* I realise this is an unfair comment to make because the books came first but there is so much of this book that has been copied and done better in the new series. The politics in this book reminds me of Aliens of London, except that was funnier. The spaceship over London was nicked in its entirety in The Christmas Invasion but somehow it feels meatier on the television. Indeed with this being the introductory story for a Doctor who appears to be dying and who jumps back to life in the last third to save the Earth from an alien invasion by confronting the leader of aliens on his ship that is hovering over London…there is a lot that feels like The Christmas Invasion. This sort of material, visual and dramatic, is ripe for television but feels shallow and underwhelming in print. Doctor Who books have always aimed higher; even when they are less than enthralling there is usually an ambitious idea in there that could not be produced on the television budget. The Dying Days feels like Doctor Who on the telly, which is probably why it was so well received in the wilderness years but now, in the midst of the shows awesome comeback, it feels tired, traditional and frankly quite dull.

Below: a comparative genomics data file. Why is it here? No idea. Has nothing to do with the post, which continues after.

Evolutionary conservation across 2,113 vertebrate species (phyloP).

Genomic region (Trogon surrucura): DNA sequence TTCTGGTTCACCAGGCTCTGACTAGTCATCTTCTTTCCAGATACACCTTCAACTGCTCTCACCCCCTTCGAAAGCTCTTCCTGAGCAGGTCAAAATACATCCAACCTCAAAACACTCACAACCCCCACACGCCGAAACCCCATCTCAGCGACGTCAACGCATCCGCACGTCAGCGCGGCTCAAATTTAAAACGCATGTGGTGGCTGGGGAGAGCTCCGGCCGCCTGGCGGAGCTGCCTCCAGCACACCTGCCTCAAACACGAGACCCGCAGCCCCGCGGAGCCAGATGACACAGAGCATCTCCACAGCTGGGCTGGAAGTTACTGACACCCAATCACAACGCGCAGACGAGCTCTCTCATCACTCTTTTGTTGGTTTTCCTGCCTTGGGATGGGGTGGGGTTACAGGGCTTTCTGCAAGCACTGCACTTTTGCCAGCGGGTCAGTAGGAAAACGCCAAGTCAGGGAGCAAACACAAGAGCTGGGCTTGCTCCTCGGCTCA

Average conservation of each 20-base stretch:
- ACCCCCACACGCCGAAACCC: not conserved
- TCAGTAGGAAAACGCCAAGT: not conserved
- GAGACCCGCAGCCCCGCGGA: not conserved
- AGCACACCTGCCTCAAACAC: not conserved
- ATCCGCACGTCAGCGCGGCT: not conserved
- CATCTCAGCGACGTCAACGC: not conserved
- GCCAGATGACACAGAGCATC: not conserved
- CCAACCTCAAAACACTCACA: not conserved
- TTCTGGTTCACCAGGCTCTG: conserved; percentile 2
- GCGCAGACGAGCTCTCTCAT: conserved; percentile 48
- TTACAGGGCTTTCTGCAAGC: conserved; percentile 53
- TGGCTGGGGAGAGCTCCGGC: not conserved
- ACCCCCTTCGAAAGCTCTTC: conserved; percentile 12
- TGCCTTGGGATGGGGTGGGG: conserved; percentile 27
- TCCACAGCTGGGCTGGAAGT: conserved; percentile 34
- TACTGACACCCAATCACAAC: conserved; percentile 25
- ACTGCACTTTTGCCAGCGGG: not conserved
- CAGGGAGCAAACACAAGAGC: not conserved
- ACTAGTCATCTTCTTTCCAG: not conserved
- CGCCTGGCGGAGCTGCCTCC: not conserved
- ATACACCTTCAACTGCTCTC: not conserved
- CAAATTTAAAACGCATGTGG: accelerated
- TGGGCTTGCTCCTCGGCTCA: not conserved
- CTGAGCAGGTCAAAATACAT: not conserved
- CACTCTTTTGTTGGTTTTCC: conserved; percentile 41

Result: Ouch, a real slap in the face for those of us who expect complex things from these novels, The Dying Days is a blockbusting TV script that (oddly for a novel) avoids showing us anything that might break the budget. Featuring the 8th Doctor, Bernice Summerfield Brigadiers Lethbridge Stewart and Bambera and the Ice Warriors, this is an obvious crowd pleaser which doesn’t tackle any of these characters with any depth as the novels usually would. The first third generates some interest with some nice build up and action but the invasion is sidelined and the Doctor and Benny barely penetrate the action. Nothing especially surprising happens throughout, the Ice Warriors arrive, they snarl some threats and they are destroyed. Lance Parkin writes smoothly and adds lots of continuity touches and laughs but with a plot as dumb as this he is fighting a losing battle to keep my interest. What’s really surprising is how boring the material not featuring the Doctor is, I would have thought watching the human race trying to cope with an alien invasion would be astonishing but here it is a real struggle to care about. All of the best material here has been stolen by the TV series and done with far more panache. As a closing story for the Doctor Who New Adventures it exhibits nothing of that series’ ambition or verve and feels more safe and predictable than the TV Movie itself. A real let down: 4/10